Childhood, Utter Journal Issue 2

I've been getting to grips with the next issue of Utter Journal which comes out on the 6th July and focuses on childhood. It's a body of work taken over a twenty year period between 1991-2011. Under the working title of ALLABOUTME, the images concentrate on my own children as they grow up and my own response to that process, in the full knowledge that childhood is an adult construct built around memory, desire and loss. In many ways the time frame is too big, I'm left to pour over a vast archive of photographs, making editing decisions which force the dynamic of childhood in to a smaller and smaller paradigm, with the question of meaning and essence becoming the hardest element. Mark Cator,

Isabel and Ben

"Placing the Romantic child under the aegis of the mother altered its meanings. The best and most important example of that transformation is what happened in the late eighteenth and nineteenth centuries to Renaissance Madonna and Child paintings. In a superbly researched catalogue, David Alan Brown has shown how almost all Catholic theological significance was drained from Madonna and Child paintings and replaced by the meanings of a universal, non-denominational, maternity." Anne Higonnet, Pictures of Innocence, The History and Crisis of Ideal Childhood, Thames & Hudson, 1998. Mark Cator, Isabel & Ben 1991

Alesandra Sanguinetti

I saw the work of Argentinian born Alesandra Sanguinetti at The Body Observed exhibition, showing at the Sainsbury Centre for Visual Arts, in Norwich, until 30th June 2019. "Featuring around 130 works from the 1930s to the contemporary, The Body Observed explores how Magnum photographers have turned their lens to the body, presenting works that examine a range of subjects from identity, intimacy, sexuality and ritual, to voyeurism and performance, among others." Alesandra Sanguinetti's best known long-term work is a documentary photography project about two cousins, Guillermina and Belinda, growing up in the countryside of Buenos Aires, Argentina. Sanguinetti began in the late 1990's, collab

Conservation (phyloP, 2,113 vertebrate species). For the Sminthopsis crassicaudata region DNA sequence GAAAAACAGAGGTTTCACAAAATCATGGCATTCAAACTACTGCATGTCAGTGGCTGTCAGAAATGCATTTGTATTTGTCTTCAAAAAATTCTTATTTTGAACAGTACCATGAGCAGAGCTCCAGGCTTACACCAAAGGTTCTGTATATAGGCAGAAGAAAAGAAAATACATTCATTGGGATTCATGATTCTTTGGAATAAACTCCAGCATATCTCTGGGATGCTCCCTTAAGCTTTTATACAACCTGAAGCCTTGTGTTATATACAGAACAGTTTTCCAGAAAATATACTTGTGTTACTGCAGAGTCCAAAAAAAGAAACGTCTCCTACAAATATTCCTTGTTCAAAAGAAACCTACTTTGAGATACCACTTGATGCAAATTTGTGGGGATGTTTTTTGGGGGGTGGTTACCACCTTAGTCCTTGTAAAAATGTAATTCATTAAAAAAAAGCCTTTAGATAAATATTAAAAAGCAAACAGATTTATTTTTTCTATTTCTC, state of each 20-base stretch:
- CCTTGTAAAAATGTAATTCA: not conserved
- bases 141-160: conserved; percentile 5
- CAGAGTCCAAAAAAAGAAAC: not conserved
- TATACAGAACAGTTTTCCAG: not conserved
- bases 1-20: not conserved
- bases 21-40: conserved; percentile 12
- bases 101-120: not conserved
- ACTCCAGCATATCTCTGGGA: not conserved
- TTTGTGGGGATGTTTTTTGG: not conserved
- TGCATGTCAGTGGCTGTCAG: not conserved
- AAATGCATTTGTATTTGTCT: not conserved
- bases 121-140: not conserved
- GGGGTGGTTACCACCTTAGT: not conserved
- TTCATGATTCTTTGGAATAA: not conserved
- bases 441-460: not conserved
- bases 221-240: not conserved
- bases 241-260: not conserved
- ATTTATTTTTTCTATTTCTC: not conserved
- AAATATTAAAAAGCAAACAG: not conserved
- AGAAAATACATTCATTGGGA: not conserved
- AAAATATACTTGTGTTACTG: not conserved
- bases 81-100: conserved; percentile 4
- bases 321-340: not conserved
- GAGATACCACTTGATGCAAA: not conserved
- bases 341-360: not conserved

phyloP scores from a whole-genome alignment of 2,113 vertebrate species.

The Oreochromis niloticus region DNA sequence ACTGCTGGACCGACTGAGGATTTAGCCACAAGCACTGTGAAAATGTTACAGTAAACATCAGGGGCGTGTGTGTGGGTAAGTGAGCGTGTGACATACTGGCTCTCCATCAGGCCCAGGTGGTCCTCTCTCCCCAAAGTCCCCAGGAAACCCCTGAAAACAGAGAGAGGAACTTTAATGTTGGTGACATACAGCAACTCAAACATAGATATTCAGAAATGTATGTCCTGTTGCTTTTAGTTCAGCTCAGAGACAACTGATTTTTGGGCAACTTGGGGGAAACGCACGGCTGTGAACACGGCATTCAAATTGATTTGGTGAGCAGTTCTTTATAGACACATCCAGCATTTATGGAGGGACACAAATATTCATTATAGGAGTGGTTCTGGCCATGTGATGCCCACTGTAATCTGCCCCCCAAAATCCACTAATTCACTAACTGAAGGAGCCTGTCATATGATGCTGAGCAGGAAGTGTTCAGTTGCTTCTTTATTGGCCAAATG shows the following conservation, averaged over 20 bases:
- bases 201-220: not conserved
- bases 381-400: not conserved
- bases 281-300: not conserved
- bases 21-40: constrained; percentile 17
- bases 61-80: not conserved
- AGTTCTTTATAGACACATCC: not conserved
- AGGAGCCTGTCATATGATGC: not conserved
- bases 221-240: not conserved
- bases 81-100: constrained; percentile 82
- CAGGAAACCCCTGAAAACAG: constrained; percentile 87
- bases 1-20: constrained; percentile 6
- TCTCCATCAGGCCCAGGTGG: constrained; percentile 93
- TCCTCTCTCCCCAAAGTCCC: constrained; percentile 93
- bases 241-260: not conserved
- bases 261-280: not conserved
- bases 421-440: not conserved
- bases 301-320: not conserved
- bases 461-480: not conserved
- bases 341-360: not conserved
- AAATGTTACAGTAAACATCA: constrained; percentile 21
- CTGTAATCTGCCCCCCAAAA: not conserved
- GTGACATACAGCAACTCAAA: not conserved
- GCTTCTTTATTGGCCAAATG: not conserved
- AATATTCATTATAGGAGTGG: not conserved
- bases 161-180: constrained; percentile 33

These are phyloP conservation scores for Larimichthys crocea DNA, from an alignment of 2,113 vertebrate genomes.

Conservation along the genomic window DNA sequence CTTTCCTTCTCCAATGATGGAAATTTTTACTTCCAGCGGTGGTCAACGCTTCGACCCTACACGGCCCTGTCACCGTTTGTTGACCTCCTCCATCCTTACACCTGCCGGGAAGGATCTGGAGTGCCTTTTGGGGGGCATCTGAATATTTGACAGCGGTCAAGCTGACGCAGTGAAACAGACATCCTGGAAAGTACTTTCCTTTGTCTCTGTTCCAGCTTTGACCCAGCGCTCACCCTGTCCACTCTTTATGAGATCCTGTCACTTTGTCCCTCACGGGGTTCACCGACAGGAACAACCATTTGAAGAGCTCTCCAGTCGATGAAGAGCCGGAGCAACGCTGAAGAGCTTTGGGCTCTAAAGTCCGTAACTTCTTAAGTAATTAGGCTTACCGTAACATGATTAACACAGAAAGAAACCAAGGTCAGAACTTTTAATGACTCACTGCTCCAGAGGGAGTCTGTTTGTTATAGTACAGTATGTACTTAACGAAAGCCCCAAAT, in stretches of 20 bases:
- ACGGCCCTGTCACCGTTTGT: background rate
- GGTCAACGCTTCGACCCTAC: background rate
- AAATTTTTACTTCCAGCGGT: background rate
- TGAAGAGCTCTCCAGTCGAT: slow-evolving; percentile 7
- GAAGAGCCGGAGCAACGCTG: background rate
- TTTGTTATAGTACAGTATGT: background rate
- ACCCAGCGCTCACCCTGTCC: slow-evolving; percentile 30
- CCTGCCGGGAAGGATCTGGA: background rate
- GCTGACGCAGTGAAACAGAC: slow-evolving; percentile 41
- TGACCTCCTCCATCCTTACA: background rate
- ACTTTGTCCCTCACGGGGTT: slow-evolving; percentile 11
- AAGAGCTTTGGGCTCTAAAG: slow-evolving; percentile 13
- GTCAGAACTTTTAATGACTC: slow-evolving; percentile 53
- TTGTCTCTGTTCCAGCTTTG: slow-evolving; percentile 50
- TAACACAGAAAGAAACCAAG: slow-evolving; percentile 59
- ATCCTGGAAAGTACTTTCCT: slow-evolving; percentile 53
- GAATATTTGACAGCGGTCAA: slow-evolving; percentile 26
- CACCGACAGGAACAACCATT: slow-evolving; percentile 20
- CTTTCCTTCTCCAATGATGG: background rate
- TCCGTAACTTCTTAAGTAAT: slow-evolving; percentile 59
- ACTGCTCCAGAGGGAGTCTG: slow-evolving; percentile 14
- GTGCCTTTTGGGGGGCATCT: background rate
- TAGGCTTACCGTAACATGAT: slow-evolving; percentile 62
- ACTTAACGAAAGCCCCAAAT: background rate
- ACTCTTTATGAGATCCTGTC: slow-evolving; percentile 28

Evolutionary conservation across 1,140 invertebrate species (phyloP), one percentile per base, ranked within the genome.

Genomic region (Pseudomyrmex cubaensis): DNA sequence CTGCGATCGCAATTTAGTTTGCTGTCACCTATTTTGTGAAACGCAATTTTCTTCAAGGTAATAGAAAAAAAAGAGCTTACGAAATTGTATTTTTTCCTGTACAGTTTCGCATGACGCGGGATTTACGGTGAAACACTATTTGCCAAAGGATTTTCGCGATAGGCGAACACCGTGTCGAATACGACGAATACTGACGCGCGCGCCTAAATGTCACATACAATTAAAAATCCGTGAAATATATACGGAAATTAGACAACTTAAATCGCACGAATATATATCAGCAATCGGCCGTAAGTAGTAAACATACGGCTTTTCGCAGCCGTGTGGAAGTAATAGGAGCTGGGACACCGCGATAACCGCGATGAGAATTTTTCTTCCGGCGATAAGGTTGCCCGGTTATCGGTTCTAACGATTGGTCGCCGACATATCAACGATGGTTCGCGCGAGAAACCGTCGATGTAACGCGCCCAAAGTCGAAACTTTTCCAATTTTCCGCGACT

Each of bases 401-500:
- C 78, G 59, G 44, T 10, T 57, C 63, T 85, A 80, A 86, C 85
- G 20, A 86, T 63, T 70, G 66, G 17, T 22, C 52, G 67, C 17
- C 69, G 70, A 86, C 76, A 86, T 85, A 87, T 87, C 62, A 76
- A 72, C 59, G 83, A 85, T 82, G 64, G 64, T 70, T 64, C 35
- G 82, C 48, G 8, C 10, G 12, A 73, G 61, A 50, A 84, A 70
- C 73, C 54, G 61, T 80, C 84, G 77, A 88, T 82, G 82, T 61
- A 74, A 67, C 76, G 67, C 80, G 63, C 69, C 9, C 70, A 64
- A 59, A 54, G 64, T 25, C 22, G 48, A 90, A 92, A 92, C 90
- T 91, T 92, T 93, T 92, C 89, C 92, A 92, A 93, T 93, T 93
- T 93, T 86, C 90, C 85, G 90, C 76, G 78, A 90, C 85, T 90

Anna Claren

"We photograph everything for our photo albums: family images that take on a central importance in our lives ... The pictures become proof of love, friends and family and are part of the creation of our own identity. Within the history of photography, photo albums have never played an important role and the images have been regarded more as depictive than artistic. In art today, however, the private image has acquired an increasingly prominent role. It is the personal, the individual life that is depicted and presented, and the boundary between the private and public is erased more and more. "At first glance, Anna Clarén’s photographs appear frighteningly beautiful but underneath that surfac

Francesco Paulo Michetti

With photography, "I stole from nature more than a secret," as Michetti put it, so much so that it gave me "a new vision of art and life." A trove of photos by Michetti and his artist friends came to light in 1966, discovered in a former convent turned studio. For Michetti, his archive of photos provided a sense of authenticity and naturalness that he was not able to achieve any other way. Francesco Paolo Michetti (October 2, 1851 – March 5, 1929) was an Italian painter known especially for his genre works. After 1900 Michetti seems to have abandoned painting in favour of photography, becoming one of the first artistic practitioners of the new medium in Italy. In fact, by the early 1880’s M